V. nabokov — the real life of sebastian knight
The Real Life of Sebastian Knight
Sebastian Knight was born on the thirty-first of December 1899, in the former capital of my country. An old Russian lady who has for some obscure reason begged me not to divulge her name, happened to show me in Paris the diary she had kept in the past. So uneventful had those years been (apparently) that the collecting of daily details (which is always a poor method of self-preservation) barely surpassed a short description of the day's weather; and it is curious to note in this respect that the personal diaries of sovereigns – no matter what troubles beset their realms – are mainly concerned with the same subject. Luck being what it is when left alone, here I was offered something which I might never have hunted down had it been a chosen quarry. Therefore I am able to state that the morning of Sebastian's birth was a fine windless one, with twelve degrees (Rйaumur) below zero… this is all, however, that the good lady found worth setting down. On second thought I cannot see any real necessity of complying with her anonymity. That she will ever read this book seems wildly improbable. Her name was and is Olga Olegovna Orlova – an egg-like alliteration which it would have been a pity to withhold.
Her dry account cannot convey to the untravelled reader the implied delights of a winter day such as she describes in St Petersburg; the pure luxury of a cloudless sky designed not to warm the flesh, but solely to please the eye; the sheen of sledge-cuts on the hard-beaten snow of spacious streets with a tawny tinge about the middle tracks due to a rich mixture of horse-dung; the brightly coloured bunch of toy-balloons hawked by an aproned pedlar; the soft curve of a cupola, its gold dimmed by the bloom of powdery frost; the birch trees in the public gardens, every tiniest twig out., lined in white; the rasp and tinkle of winter traffic… and by the way how queer it is when you look at an old picture postcard (like the one I have placed on my desk to keep the child of memory amused for a moment) to consider the haphazard way Russian cabs had of turning whenever they liked, anywhere and anyhow, so that instead of the straight, self-conscious stream of modem traffic one sees – on this painted photograph – a dream-wide street with droshkies all awry under incredibly blue skies, which, farther away, melt automatically into a pink flush of mnemonic banality.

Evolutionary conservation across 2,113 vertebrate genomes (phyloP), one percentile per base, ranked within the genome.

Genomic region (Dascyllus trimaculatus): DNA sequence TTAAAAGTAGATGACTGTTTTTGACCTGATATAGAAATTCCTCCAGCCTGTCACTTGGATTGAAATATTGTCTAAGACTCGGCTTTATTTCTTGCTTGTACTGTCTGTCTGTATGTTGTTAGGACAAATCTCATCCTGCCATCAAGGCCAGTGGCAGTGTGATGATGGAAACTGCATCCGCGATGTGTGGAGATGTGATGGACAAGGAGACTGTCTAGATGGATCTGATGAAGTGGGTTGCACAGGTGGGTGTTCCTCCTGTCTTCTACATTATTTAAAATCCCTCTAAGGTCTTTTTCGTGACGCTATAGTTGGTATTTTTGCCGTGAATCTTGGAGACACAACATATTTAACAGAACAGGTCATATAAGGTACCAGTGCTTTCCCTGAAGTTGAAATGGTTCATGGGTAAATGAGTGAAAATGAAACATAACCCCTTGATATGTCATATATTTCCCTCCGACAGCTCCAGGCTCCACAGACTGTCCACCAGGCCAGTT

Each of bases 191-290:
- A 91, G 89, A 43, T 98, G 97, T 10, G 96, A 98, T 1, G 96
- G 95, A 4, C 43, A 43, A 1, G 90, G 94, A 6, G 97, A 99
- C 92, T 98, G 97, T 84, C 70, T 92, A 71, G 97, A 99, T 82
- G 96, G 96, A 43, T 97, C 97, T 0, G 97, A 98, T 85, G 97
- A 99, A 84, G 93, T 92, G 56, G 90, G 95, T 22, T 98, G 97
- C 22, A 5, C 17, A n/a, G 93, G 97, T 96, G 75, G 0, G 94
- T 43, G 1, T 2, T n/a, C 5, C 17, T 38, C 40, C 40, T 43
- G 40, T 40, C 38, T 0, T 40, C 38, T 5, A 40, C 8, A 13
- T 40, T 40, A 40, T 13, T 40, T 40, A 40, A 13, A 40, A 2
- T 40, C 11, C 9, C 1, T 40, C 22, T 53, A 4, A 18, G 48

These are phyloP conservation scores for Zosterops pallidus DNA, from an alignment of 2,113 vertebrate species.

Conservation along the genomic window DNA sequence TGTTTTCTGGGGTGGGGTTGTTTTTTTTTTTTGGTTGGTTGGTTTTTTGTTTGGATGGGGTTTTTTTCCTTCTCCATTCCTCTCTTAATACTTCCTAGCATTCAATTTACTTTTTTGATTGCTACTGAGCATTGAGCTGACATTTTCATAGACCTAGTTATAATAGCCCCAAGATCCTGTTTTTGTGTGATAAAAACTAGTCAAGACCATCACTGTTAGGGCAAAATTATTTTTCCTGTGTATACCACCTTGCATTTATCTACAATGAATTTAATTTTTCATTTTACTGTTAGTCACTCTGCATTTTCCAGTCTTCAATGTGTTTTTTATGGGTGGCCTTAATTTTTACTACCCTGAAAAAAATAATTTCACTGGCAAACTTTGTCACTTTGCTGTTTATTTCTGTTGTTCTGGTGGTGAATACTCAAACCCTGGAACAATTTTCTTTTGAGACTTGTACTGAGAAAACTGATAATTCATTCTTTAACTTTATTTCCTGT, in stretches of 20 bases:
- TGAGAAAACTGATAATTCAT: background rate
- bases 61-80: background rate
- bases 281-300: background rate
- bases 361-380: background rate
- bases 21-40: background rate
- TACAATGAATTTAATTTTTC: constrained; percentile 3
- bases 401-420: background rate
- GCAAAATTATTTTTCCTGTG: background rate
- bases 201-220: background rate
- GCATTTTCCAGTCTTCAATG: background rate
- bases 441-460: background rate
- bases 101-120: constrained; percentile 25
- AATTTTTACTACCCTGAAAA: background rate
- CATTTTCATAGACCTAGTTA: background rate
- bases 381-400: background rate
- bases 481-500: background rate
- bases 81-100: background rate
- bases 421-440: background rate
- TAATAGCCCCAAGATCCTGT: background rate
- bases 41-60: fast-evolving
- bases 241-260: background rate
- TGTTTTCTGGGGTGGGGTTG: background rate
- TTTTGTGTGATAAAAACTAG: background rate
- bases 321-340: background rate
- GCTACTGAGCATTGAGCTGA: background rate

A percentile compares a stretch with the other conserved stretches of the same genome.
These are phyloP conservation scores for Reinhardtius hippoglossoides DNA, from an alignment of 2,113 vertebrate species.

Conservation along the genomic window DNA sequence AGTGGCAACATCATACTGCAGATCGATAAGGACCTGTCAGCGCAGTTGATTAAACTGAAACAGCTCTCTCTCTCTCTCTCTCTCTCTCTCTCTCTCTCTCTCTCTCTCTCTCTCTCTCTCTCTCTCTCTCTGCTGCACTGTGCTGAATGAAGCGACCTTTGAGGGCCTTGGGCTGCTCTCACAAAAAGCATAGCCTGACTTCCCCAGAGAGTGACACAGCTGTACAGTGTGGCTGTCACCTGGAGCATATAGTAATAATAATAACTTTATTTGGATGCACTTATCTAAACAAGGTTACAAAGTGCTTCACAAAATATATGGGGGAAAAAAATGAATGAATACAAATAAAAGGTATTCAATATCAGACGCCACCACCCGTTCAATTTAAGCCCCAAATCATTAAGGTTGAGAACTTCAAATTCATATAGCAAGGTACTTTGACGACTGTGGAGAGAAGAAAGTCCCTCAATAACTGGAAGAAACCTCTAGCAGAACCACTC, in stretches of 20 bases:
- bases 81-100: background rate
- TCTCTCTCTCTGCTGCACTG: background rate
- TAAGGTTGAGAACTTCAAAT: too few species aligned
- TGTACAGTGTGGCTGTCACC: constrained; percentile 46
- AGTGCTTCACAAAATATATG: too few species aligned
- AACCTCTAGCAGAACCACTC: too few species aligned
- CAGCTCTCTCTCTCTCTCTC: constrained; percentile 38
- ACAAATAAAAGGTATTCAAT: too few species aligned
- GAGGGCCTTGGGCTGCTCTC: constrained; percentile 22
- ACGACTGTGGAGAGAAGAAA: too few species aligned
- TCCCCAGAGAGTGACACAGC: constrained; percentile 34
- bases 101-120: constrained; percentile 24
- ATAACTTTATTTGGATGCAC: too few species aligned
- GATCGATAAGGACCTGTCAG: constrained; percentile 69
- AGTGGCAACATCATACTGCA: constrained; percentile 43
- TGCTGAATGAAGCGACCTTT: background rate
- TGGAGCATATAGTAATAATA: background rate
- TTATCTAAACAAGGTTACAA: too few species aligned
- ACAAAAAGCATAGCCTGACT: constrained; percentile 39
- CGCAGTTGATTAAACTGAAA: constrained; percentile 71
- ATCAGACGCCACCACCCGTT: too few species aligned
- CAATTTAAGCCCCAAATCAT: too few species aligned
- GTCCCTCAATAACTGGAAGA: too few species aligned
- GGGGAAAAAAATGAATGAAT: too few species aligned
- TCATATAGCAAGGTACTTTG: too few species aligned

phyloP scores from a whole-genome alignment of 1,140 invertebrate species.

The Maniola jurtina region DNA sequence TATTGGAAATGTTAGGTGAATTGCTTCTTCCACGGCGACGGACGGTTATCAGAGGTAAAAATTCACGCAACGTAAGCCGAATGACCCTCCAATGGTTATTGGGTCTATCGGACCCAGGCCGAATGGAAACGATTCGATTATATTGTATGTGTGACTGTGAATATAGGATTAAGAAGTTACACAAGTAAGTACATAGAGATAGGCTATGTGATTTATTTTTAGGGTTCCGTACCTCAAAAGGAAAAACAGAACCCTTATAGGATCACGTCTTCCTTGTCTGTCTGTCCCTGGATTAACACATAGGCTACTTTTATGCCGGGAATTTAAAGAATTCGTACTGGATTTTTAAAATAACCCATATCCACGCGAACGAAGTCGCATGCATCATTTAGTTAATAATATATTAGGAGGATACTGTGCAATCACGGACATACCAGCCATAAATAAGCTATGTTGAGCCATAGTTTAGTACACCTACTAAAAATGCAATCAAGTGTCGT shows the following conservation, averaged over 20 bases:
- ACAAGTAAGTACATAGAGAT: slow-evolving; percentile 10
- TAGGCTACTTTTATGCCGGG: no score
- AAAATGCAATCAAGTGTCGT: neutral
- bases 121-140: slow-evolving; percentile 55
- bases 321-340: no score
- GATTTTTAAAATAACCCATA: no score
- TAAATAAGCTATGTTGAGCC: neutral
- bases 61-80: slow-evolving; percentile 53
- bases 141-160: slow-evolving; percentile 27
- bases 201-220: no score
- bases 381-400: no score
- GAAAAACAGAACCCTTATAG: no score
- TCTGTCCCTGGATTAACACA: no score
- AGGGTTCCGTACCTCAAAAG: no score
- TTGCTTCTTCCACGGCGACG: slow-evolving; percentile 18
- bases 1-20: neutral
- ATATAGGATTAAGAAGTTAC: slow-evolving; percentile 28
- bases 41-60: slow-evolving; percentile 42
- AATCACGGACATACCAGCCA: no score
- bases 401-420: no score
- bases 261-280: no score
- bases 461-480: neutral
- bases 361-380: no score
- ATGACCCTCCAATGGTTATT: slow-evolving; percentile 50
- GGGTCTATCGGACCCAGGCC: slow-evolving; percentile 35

I have not been able to obtain a picture of the house where Sebastian was born, but I know it well, for I was born there myself, some six years later. We had the same father: he had married again, soon after divorcing Sebastian's mother. Oddly enough, this second marriage is not mentioned at all in Mr Goodman's Tragedy of Sebastian Knight (which appeared in 1936 and to which I shall have occasion to refer more fully); so that to readers of Goodman's book I am bound to appear non-existent – a bogus relative, a garrulous impostor; but Sebastian himself in his most autobiographical work (Lost Property) has some kind words to say about my mother – and I think she deserved them well. Nor is it exact, as suggested in the British Press after Sebastian's decease, that his father was killed in the duel he fought in 1913; as a matter of fact he was steadily recovering from the bullet-wound in his chest, when – a full month later – he contracted a cold with which his half-healed lung could not cope.